“Shame corrodes the very part of us that believes we are capable of change.”
Most parents have expectations for their children before they are born. Society places expectations on all those who operate within it. Religion defines for us what deity requires of us in order to be acceptable. We all enter this world with a list of things that we ought and ought not to be. Often times, when we break from these expectations, we are issued a good dose of shaming. Not all of this is external, however, because often, somewhere along the way, we adopt these expectations as our own.
I did that. I was so concerned of what people might think of me if they knew that I was gay, that I did everything in my power to be everything everyone expected of me. That was a choice I made. Rather than risk the possible fallout, (the ridicule, the isolation, the rejection and the judgement) I made the decision to bury what I felt and who I was so that not only would I pass, I would be embraced as remarkable. The result was that I ultimately believed all the bullshit and never actually believed I was remarkable, despite the praises of others.
“What you believe is very powerful. If you have toxic emotions of fear, guilt, and depression, it is because you have wrong thinking, and you have wrong thinking because of wrong believing.”
I’ve lived too much of my life as a victim, allowing my past to dictate my future. A couple years ago, I resigned my membership in the Mormon church, in which I was raised, as a step towards extinguishing my “wrong believing.” Lets just say it was an "outward sign of my inward commitment,” if you’ll allow me to borrow from the Mormon vernacular. I even decided to move my blog over to this space in order to walk away from the presumed context of my former religion. While I feel I have successfully realized this goal, the problem that remains is that I haven’t done much to fix the patterns of “wrong thinking” that had already been well established by the time I rejected my former beliefs. I have still given my power to those patterns of wrong thinking.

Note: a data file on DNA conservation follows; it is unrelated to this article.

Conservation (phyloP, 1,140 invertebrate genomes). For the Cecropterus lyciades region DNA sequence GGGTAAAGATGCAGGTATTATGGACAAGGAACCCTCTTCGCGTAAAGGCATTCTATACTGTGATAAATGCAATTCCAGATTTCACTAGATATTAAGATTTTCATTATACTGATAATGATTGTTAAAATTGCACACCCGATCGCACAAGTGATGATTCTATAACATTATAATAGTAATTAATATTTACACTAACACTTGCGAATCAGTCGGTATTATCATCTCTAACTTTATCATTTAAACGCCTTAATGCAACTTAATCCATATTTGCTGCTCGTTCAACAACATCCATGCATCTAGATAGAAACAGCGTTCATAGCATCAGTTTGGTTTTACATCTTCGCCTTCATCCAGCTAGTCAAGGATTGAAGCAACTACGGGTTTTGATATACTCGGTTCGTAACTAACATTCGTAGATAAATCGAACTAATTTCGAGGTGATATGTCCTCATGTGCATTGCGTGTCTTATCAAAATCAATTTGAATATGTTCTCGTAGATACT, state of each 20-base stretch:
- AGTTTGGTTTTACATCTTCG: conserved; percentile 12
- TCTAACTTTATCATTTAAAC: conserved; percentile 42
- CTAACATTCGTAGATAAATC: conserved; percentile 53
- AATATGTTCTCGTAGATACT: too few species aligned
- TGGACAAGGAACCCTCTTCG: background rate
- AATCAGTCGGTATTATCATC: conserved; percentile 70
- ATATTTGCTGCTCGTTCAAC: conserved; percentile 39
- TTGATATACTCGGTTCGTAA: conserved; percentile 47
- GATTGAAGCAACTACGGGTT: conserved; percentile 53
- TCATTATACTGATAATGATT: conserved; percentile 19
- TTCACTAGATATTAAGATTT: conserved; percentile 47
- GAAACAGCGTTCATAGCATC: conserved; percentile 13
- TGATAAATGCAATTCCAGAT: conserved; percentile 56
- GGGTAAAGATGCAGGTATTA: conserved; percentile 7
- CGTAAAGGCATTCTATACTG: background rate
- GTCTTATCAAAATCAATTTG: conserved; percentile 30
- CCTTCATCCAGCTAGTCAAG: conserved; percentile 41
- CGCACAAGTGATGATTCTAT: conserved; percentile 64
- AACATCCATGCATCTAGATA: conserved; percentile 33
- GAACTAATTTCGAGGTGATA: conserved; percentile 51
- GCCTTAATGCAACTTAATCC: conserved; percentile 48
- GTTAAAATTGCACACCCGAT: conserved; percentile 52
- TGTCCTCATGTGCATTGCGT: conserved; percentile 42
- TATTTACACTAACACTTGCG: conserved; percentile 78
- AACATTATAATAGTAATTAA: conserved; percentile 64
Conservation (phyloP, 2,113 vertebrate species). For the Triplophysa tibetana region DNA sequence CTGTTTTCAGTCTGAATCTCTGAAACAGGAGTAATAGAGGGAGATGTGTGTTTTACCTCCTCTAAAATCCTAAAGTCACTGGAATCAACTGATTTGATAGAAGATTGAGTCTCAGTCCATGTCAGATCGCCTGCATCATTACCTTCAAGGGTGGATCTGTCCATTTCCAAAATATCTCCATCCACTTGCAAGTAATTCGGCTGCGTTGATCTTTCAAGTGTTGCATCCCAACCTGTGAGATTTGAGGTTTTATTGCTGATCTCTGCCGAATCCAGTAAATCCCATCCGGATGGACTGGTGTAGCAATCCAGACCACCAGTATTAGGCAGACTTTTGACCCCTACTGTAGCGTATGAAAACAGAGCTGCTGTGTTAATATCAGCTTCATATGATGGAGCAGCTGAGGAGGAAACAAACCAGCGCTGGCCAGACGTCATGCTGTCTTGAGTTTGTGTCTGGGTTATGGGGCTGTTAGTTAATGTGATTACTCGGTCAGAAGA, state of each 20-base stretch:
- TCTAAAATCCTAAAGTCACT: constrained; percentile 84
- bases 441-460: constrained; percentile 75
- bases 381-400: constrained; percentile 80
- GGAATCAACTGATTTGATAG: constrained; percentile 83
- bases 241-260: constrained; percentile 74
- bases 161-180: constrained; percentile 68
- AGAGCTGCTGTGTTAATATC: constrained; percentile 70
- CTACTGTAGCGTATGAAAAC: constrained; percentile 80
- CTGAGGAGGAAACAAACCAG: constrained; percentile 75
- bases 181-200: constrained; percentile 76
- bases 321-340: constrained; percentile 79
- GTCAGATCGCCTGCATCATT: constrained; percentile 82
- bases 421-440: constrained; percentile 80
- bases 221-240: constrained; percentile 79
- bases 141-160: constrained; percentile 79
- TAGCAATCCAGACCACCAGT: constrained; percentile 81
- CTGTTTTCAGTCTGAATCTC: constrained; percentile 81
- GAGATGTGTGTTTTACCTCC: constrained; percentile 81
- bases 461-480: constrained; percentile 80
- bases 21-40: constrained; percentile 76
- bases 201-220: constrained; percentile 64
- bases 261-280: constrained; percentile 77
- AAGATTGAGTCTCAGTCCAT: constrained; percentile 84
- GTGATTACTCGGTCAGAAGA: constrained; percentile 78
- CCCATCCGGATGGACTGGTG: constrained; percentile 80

Moving across the country and establishing a new life away from the constant reminders of my religious past has allowed me an opportunity to work on my “wrong thinking.” Living in rural Maryland, on a farm, away from the hustle and bustle of city life and away from the expectations of family and friends is ideal for resetting my patterns of thought. I don’t know how long this process will take or how much work will be required to accomplish it, but I do know that the choice is mine.
We all have shitty things happen to us. I came out at 25. Some people stay closeted until they are 60. And other people have far worse servings of life’s shit fed to them. We can spend our lives complaining that they aren’t what they could have been because of x, y, or z until the day we die, but it won’t make us feel any better about our lives or any more hopeful about our futures.
"When we are in a healthy state of thinking and cognitive processing, we can learn from those experiences, forgive and move on. But when we're not in a healthy place, we tend to remain stuck, reliving the victim in ourselves over and over."
I only have one life. I don’t intend on living it out reliving the victim in myself like a terrible re-run one might watch simply to fill the time. Today I commit to reclaiming my power. Today I commit to owning my future. I am no victim.